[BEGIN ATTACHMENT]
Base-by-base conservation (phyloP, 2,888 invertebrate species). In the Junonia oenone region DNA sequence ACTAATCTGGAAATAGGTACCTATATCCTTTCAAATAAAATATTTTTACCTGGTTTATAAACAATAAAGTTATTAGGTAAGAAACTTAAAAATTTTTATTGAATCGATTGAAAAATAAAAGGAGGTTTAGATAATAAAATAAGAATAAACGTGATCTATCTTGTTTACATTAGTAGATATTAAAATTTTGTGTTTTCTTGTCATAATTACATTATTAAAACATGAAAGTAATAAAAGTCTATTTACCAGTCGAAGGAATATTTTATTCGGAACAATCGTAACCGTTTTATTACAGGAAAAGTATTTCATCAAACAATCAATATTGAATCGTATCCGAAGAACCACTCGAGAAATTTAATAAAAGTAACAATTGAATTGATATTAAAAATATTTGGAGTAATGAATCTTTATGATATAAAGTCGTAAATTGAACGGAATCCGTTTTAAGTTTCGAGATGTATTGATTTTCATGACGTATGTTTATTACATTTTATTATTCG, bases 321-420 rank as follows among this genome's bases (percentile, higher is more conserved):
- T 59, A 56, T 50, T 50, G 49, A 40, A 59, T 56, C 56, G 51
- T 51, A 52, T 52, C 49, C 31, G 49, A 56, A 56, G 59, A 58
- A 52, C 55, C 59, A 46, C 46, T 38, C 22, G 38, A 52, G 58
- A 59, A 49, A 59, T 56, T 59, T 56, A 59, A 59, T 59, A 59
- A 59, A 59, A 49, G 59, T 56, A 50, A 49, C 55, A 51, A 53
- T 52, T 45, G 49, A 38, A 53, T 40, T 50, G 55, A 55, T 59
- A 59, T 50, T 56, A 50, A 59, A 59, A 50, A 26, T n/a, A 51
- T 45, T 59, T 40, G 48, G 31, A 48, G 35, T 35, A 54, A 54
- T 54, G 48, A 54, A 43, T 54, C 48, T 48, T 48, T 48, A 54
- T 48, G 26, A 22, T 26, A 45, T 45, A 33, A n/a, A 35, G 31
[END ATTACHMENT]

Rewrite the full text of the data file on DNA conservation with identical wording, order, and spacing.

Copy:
Base-by-base conservation (phyloP, 2,888 invertebrate species). In the Junonia oenone region DNA sequence ACTAATCTGGAAATAGGTACCTATATCCTTTCAAATAAAATATTTTTACCTGGTTTATAAACAATAAAGTTATTAGGTAAGAAACTTAAAAATTTTTATTGAATCGATTGAAAAATAAAAGGAGGTTTAGATAATAAAATAAGAATAAACGTGATCTATCTTGTTTACATTAGTAGATATTAAAATTTTGTGTTTTCTTGTCATAATTACATTATTAAAACATGAAAGTAATAAAAGTCTATTTACCAGTCGAAGGAATATTTTATTCGGAACAATCGTAACCGTTTTATTACAGGAAAAGTATTTCATCAAACAATCAATATTGAATCGTATCCGAAGAACCACTCGAGAAATTTAATAAAAGTAACAATTGAATTGATATTAAAAATATTTGGAGTAATGAATCTTTATGATATAAAGTCGTAAATTGAACGGAATCCGTTTTAAGTTTCGAGATGTATTGATTTTCATGACGTATGTTTATTACATTTTATTATTCG, bases 321-420 rank as follows among this genome's bases (percentile, higher is more conserved):
- T 59, A 56, T 50, T 50, G 49, A 40, A 59, T 56, C 56, G 51
- T 51, A 52, T 52, C 49, C 31, G 49, A 56, A 56, G 59, A 58
- A 52, C 55, C 59, A 46, C 46, T 38, C 22, G 38, A 52, G 58
- A 59, A 49, A 59, T 56, T 59, T 56, A 59, A 59, T 59, A 59
- A 59, A 59, A 49, G 59, T 56, A 50, A 49, C 55, A 51, A 53
- T 52, T 45, G 49, A 38, A 53, T 40, T 50, G 55, A 55, T 59
- A 59, T 50, T 56, A 50, A 59, A 59, A 50, A 26, T n/a, A 51
- T 45, T 59, T 40, G 48, G 31, A 48, G 35, T 35, A 54, A 54
- T 54, G 48, A 54, A 43, T 54, C 48, T 48, T 48, T 48, A 54
- T 48, G 26, A 22, T 26, A 45, T 45, A 33, A n/a, A 35, G 31